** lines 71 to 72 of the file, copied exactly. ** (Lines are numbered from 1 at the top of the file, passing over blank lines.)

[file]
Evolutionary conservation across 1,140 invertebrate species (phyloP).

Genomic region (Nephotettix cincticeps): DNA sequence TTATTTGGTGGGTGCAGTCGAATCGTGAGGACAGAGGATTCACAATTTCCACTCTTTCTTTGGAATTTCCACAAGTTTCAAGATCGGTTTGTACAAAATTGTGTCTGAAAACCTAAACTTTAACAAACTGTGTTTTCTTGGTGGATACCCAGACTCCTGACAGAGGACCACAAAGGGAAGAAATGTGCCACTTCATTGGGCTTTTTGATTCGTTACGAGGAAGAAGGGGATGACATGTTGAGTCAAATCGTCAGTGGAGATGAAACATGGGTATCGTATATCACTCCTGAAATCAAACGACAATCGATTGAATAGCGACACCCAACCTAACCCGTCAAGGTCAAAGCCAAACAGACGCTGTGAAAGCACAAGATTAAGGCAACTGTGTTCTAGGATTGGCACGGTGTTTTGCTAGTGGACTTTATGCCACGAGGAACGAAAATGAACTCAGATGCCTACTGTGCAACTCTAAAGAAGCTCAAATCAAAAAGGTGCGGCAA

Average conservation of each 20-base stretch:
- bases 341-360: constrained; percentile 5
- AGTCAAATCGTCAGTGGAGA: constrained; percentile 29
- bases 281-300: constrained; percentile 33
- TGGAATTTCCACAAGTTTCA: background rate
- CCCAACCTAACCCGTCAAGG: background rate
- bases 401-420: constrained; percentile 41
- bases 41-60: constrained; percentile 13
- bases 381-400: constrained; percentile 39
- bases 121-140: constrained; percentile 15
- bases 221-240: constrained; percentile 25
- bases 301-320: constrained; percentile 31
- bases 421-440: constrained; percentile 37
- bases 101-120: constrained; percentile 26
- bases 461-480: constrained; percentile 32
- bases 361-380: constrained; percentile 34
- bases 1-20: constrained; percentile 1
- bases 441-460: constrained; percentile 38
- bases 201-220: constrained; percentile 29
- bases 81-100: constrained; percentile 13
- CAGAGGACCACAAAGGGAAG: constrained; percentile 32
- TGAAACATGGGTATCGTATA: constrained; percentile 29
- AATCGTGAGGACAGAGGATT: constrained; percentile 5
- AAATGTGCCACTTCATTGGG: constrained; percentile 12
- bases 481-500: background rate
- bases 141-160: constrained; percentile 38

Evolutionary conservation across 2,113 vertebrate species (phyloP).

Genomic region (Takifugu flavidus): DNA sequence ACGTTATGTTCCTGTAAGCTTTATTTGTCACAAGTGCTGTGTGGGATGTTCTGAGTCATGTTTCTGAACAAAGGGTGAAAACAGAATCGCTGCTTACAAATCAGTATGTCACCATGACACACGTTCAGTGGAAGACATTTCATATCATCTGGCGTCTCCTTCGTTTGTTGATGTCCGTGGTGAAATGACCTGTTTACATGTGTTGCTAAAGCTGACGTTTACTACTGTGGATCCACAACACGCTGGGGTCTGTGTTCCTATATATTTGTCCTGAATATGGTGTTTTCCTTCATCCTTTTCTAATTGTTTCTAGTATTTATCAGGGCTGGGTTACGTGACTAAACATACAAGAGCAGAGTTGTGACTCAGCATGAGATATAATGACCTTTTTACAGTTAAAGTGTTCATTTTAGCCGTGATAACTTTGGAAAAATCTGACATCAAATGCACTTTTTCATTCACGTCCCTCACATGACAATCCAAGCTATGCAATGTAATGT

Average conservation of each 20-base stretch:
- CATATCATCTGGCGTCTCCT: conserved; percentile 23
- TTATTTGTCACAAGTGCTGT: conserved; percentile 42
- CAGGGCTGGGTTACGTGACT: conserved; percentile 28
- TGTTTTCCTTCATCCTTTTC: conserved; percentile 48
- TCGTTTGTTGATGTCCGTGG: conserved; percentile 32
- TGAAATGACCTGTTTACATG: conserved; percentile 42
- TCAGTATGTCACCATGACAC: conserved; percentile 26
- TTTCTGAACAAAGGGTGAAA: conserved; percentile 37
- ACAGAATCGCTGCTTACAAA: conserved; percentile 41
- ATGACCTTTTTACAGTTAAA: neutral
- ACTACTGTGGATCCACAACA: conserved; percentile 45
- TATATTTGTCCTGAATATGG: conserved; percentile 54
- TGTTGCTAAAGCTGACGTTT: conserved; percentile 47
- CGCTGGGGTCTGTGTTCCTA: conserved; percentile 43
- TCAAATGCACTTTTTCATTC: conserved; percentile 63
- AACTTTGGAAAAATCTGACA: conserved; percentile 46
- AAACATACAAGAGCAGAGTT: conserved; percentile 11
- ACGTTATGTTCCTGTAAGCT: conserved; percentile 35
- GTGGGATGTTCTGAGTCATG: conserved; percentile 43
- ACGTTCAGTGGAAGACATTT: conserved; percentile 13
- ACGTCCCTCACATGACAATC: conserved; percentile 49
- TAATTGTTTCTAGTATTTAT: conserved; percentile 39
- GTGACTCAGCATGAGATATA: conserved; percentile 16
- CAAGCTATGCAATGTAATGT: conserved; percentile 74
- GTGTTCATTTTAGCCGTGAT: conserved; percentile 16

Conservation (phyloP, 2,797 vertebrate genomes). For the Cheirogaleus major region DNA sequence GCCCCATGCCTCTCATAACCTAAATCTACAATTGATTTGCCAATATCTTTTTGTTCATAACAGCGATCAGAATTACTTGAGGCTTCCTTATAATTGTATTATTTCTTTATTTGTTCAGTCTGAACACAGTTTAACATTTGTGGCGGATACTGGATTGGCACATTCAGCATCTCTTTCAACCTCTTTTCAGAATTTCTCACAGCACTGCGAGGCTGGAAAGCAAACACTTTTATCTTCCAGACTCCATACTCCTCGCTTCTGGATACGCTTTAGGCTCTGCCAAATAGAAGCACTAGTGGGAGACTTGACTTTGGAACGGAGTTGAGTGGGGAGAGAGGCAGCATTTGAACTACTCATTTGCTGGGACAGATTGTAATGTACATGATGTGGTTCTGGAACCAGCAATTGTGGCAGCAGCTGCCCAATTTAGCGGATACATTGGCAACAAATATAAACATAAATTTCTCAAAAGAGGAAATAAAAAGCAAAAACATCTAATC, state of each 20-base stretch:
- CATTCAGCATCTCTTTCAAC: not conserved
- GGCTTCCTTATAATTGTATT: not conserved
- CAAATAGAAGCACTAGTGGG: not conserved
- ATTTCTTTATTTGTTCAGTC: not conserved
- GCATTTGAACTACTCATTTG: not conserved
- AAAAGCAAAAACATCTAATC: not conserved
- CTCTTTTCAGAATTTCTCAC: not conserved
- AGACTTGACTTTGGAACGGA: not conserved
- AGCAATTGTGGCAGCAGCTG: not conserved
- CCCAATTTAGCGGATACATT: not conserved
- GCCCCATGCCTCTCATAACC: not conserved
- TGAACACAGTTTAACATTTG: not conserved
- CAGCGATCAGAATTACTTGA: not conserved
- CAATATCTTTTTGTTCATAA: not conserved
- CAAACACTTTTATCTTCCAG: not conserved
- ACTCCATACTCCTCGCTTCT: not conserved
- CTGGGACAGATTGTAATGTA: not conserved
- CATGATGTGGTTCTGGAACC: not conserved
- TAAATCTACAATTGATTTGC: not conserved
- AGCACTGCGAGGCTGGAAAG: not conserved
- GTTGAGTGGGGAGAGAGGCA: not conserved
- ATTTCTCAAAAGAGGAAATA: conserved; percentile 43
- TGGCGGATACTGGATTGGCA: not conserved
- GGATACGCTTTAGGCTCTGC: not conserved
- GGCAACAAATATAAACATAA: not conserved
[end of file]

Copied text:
- CAATATCTTTTTGTTCATAA: not conserved
- CAAACACTTTTATCTTCCAG: not conserved